Food for Thought
Mealtime with Erik Satie

Without doubt, in the world of madcap artists and composers, Erik Satie was the most eccentric. Just how eccentric was he? In 1893, he conceived a piece entitled Vexations. The piece consists of a single bass phrase to be accompanied with chords notated above it.

Erik Satie

Erik Satie

According to Satie, “In order to play the theme 840 times in succession, it would be advisable to prepare oneself beforehand, and in the deepest silence, through serious immobility.” He founded his own religion, based on the “Mystical Order of the Rose and Cross of the Temple and Grail,” and wherever he walked, he carried around a large hammer for protection. He spent some time in jail, only wore grey suits, and kept to a meticulous daily schedule.

3 Chinese white pears

3 Chinese white pears

In his Memoirs of an Amnesiac of 1912, he writes “I rise at 7:18; am inspired from 10:23 to 11:47. I lunch at 12:11 and leave the table at 12:14. A healthy ride on horseback round my domain follows from 1:19 P.M. to 2:53 P.M. Another bout of inspiration takes hold from 3:12 to 4:07 P.M. From 4:27 to 6:47 P.M. I engage with various occupations, including fencing, reflection, immobility, visits, contemplation, dexterity, and swimming. Dinner is served at 7:16 and finished at 7:20 P.M. From 8:09 to 9:59 P.M. I read out loud. I go to bed regularly at 10:37 P.M. Once a week, I wake up with a start at 3:19 (Tuesdays).”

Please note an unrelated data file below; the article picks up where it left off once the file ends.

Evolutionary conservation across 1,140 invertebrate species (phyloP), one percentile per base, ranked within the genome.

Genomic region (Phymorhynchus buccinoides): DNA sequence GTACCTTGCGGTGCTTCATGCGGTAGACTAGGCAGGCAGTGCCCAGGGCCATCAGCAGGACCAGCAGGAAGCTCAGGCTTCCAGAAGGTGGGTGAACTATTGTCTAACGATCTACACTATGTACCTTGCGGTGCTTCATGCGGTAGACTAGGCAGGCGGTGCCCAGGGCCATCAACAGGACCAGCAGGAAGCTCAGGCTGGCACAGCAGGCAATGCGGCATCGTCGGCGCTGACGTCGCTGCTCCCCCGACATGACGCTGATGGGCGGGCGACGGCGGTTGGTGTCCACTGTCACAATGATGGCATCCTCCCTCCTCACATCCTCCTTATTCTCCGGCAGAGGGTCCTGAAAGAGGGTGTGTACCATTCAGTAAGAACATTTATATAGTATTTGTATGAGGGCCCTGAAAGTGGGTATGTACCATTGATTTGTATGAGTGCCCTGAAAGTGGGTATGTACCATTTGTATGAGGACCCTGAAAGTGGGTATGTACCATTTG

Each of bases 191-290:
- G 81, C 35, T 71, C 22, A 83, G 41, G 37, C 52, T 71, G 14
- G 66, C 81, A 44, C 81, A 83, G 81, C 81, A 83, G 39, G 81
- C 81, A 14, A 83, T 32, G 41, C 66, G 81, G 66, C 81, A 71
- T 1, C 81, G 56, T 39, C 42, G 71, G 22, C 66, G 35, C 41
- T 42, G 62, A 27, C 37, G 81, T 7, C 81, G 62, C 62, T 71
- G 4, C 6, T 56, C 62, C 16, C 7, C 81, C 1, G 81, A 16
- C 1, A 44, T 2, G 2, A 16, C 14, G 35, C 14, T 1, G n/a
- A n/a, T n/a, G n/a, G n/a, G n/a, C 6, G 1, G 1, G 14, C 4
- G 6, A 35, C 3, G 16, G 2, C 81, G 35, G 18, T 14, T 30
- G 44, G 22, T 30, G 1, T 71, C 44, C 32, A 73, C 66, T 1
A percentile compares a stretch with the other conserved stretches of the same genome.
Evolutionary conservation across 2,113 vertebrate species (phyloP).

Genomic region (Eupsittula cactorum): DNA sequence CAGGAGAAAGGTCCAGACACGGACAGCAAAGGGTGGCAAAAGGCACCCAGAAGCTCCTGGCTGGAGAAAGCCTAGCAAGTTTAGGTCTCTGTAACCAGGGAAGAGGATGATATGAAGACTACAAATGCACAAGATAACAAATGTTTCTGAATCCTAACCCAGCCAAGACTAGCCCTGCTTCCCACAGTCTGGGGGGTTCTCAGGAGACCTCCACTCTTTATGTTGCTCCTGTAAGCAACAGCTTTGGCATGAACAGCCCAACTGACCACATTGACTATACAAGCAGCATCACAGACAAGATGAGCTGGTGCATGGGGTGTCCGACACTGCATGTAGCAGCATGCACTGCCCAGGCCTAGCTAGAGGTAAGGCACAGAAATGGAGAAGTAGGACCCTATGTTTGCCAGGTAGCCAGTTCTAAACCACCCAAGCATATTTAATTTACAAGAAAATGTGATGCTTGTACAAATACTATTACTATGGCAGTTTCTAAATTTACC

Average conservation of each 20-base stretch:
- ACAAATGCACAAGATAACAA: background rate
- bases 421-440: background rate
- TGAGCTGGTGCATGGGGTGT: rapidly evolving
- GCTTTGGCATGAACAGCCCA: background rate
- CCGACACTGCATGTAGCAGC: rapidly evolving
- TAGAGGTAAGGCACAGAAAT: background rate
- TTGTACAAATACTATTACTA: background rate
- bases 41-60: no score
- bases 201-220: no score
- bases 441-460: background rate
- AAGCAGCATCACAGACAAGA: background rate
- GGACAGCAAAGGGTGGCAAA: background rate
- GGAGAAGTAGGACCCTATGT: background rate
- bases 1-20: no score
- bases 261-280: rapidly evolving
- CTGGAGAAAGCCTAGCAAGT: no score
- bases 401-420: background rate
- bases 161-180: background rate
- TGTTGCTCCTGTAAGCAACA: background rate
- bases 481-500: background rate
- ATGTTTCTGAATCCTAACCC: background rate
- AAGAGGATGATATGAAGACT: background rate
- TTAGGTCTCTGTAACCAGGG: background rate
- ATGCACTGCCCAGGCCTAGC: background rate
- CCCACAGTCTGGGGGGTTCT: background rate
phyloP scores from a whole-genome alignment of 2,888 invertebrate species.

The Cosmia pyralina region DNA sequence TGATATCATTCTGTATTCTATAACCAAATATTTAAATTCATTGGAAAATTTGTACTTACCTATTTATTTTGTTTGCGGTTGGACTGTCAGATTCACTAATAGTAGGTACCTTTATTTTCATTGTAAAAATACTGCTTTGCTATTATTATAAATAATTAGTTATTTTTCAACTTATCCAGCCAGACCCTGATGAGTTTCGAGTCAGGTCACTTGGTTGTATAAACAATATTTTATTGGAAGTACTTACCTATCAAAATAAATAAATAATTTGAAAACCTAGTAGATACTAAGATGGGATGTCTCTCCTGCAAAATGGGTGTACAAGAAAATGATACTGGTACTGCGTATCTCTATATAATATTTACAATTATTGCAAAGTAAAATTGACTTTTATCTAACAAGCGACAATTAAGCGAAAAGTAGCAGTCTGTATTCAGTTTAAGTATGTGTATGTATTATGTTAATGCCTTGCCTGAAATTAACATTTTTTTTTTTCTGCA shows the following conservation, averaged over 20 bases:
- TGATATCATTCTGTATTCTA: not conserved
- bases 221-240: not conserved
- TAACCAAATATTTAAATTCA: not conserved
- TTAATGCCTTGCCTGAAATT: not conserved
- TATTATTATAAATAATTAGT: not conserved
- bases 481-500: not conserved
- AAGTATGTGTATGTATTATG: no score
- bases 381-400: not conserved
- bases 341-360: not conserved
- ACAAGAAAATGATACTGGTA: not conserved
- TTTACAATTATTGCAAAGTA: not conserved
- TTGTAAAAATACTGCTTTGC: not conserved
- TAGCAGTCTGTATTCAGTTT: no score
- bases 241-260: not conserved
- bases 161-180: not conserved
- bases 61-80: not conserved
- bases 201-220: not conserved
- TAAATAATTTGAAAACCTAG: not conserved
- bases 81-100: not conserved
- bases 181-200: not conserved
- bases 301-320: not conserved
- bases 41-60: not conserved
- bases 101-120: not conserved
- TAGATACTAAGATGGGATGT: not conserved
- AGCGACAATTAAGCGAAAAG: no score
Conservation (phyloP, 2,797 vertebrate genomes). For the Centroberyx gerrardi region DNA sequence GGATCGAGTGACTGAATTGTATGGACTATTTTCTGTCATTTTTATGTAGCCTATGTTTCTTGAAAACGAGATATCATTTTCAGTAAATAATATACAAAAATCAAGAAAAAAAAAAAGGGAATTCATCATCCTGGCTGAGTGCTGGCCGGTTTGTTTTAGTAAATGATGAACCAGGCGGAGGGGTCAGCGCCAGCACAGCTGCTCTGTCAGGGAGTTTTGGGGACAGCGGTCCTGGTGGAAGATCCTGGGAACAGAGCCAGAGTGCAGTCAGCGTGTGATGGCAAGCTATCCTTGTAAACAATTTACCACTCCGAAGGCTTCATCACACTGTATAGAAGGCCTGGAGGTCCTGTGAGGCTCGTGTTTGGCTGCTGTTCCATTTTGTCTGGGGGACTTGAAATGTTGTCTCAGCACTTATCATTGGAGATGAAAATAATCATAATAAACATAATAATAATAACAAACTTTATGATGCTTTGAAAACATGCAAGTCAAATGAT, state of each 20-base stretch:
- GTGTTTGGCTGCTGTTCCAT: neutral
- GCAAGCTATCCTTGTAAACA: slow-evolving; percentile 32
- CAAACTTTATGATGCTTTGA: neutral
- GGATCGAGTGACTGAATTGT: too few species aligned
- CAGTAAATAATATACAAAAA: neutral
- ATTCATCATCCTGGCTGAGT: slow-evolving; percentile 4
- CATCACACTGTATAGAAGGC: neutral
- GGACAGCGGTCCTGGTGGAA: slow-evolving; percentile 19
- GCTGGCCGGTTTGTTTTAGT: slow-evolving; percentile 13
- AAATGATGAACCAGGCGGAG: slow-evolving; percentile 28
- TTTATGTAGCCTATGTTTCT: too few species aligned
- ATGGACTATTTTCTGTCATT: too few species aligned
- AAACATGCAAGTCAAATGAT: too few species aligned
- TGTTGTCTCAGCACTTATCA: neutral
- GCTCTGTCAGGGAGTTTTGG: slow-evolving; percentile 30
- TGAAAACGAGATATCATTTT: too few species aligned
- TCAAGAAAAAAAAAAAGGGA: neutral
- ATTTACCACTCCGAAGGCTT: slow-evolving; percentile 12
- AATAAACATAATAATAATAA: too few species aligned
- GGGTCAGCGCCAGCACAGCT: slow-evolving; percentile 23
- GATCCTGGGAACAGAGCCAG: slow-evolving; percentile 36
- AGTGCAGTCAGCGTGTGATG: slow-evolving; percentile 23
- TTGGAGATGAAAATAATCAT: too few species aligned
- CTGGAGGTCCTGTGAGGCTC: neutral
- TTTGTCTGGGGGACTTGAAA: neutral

Erik Satie: Trois Morceaux en Forme de Poire (Three Pieces in the Shape of a Pear)

And if you think that all this is a bit eccentric, have a look at his bizarre diet! “My only nourishment,” he writes, “consists of food that is white: eggs, sugar, grated bones, the fat of dead animals, veal, salt, coconuts, chicken cooked in white water, fruit-mold, rice, turnips, camphorated sausages, pastry, cheese (white varieties), cotton salad, and certain kinds of fish (without their skin). I boil my wine and drink it cold mixed with the juice of the Fuchsia. I am a hearty eater but never speak while eating for fear of choking.” Of course, there is no way of knowing if Satie actually kept to that particular diet or whether he was a closet eater. In the event, his seeming food eccentricity also finds its way into his music. I suppose a “Chinese White Pear,” if Satie would have actually known that fruit, would easily fall in the category of “white food.”

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